In a year's time the SLRs that have been recommended here will be replaced with new models, making the choice here largely moot. However, the glass/flash you already have will still be as good then as it is now. Hence do you want to spend a load of cash each year on a good body and rubbish glass and end up with the same quality photos - or get a cheap body now and invest wisely in good glass? The body in a year will be worth very little, but the lens will barely have dropped in price at all, meaning you can still sell it without losing much money. This is why the system is so important and why the vast majority of people go Nikon/Canon, they have a great system that has lasted for decades.
    Reply
  • Wesley Fink - Sunday, November 25, 2007 - link

    The Olympus 18-180mm f3.5-6.3 (36mm-360mm) is available as a walk around for less than $400 if you want one lens. You really need to check Olympus lens reviews from several major lens review sites. I think you will be more than surpirsed at the quality and lens performance of the common 14-54mm f2.8-3.5, the 7-14 (14-28) f4.0 or 11-22 f2.8-3.5, the 50mm-200mm f2.8, the 50mm f2.8 Macro, etc.

    Don't take my word for it, look at real comparisons, not just what you suppose is true. Imaging Resource was so impressed with the performance of the E-510 and E-3 lenses that they have recently been testing all the Olympus lenses at their affiliated www.slrgear.com site.

    Many readers are too young to know this, but Olympus was one fo the premier lens makers, as far as performance and quality, in the 35mm era. They never got AF right, so seeing them coming back strong in DSLR is very interesting - and the lens development staff is still there for stellar optical designs for 4/3.

    I own both a Canon 5D and 40D, a new Olympus E-3, and a Pentax K10D. I sold my Nikon equipment and a Sony A100 when I got the 5D. The lenses were carefully selected for my needs and optical performance. The Olympus and 5D produce the best images IMHO. The E-3 is the fastest and quietest in operation among all the cameras I own, and it is the camera I usually carry with me these days. That could change but I was genuinely shocked by the E-3 as I didn't expect what it is.
    Reply
  • boogle - Monday, November 26, 2007 - link

    That's very interesting, and I like to be proven wrong :) I still have my doubts about the system overall - but the lenses do seem to be very good. The 18-180mm is somewhat disappointing in terms of price (in the UK) and aperture (6.3 :( ), but the 7-14 looks very fancy:

    "Indeed, rather than just describing it as the only ultra-wide option for Four Thirds owners, we'd go as far as to say it's a compelling reason to buy a Four Thirds body in the first place. Certainly if you're a well-healed ultra-wide fanatic looking to invest in a new DSLR system, it should sway your decision towards Four Thirds. We particularly enjoyed testing the ZUIKO DIGITAL 7-14mm and, reservations about price noted, can highly recommend it." - CameraLabs: http://www.cameralabs.com/reviews/OlympusE714mm/pa...">http://www.cameralabs.com/reviews/OlympusE714mm/pa...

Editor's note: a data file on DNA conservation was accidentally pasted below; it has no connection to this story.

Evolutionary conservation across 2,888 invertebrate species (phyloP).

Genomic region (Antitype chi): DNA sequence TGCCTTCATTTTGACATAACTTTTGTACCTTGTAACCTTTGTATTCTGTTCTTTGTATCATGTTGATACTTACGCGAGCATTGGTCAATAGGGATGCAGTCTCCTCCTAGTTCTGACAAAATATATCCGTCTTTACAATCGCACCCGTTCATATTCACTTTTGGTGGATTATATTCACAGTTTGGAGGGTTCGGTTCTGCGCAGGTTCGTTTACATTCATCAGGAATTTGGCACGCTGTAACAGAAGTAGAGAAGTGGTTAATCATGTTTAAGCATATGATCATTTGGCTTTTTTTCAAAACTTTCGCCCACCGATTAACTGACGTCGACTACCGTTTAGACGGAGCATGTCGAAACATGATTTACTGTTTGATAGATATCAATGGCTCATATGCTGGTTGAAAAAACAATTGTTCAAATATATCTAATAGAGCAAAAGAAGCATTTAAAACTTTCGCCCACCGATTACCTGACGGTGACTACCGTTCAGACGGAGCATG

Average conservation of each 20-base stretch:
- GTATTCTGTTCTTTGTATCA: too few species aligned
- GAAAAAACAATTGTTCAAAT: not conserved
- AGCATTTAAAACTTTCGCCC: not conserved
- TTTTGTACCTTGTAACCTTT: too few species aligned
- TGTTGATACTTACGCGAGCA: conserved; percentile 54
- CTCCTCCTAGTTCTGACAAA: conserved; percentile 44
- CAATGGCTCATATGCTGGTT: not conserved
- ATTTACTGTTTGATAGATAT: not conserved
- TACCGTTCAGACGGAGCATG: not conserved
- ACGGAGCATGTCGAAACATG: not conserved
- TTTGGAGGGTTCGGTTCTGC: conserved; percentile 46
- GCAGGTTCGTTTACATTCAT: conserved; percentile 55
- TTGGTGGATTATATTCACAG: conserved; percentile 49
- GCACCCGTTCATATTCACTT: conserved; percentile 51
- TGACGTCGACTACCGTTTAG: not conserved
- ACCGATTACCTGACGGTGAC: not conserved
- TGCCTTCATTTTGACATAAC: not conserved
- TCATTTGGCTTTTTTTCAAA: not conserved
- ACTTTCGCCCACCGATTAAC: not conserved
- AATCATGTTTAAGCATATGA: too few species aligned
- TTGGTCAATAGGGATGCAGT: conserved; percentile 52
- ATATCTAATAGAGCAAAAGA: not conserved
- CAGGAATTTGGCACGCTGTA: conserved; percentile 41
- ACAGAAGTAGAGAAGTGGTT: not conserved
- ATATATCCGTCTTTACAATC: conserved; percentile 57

If it was cheaper (a lot cheaper) and accomodated filters I would be tempted to have an Olympus E-510 for general use. None of the lenses match the best Nikon/Canon kit, but they definitely hold their own in the mainstream. Then again, given the relatively high cost of these Olympus lenses for what you get, I would still prefer a Nikon/Canon for barely any extra cash. I think in the next article you need to elaborate more on why Olympus may be better than Nikon/Canon? But also make sure to mention Nikon/Canon's merits rather than writing them off as just 'the most common'.

    But still, the overall system is relatively immature albeit improving far more rapidly than I thought.
    Reply
  • Wesley Fink - Sunday, November 25, 2007 - link

    We get frustrated by the lack of Edit in comments also :). The 50mm Macro (100mm eqivalent) is a fast f2.0, not the f2.8 reported by my typo. Ther ias also a new, reasonable (about $200 plus a current $35 rebate - net $165) Macro lens in the 35mm f3.5 (70mm equivalent) Reply
  • boogle - Saturday, November 24, 2007 - link

    I'm not sure what to make of this article tbh, it doesn't seem to have a particular target audience in mind - at least not an obvious one.

    I'm assuming the idea wasn't to target serious amateurs/enthusiasts at all, since for these people the body is secondary to the system itself. You buy an expensive lens - and use it for years and years, as well as numerous other accessories.

    So that leaves one remaining target - the person who wants high quality snapshots with the odd serious creative photos in-between. I think in this case, the bias to Olympus is probably fine, they're small and cheap with liveview - perfect for family holidays, etc. I remember seeing a woman contemplating buying a Canon EOS 40D or Nikon D200 for family photos. Neither gives good photos in auto imo anyway. The Olympus on the other hand with liveview means it's almost trivial to get good snapshots.

    But what does concern me, are the factual inaccuracies. I sense the author used film a lot and got cajoled into writing a DSLR article. The end result? Some quick research and some loaner bodies from the big-boys. For example Nikon has one full-frame body, and it's barely even out the door. That hardly shows Nikon are really big on full-frame. In fact their stance was borderline full-frame hostile for years:

    http://jancology.com/blog/archives/2005/03/13/the_...">http://jancology.com/blog/archives/2005/03/13/the_...
    http://www.amateurphotographer.co.uk/news/Nikon_cl...">http://www.amateurphotographer.co.uk/ne...ies_full...

    Nikon also have more crop-sensor only lenses than any other manufacturer. There are more DX lenses out there than for the heavily under-used 4/3 system. Of all the manufacturers involved with 4/3, only two are producing bodies (Olympus/Panasonic) and only three are producing lenses (Leica, Olympus, Sigma) and in very limited quantities.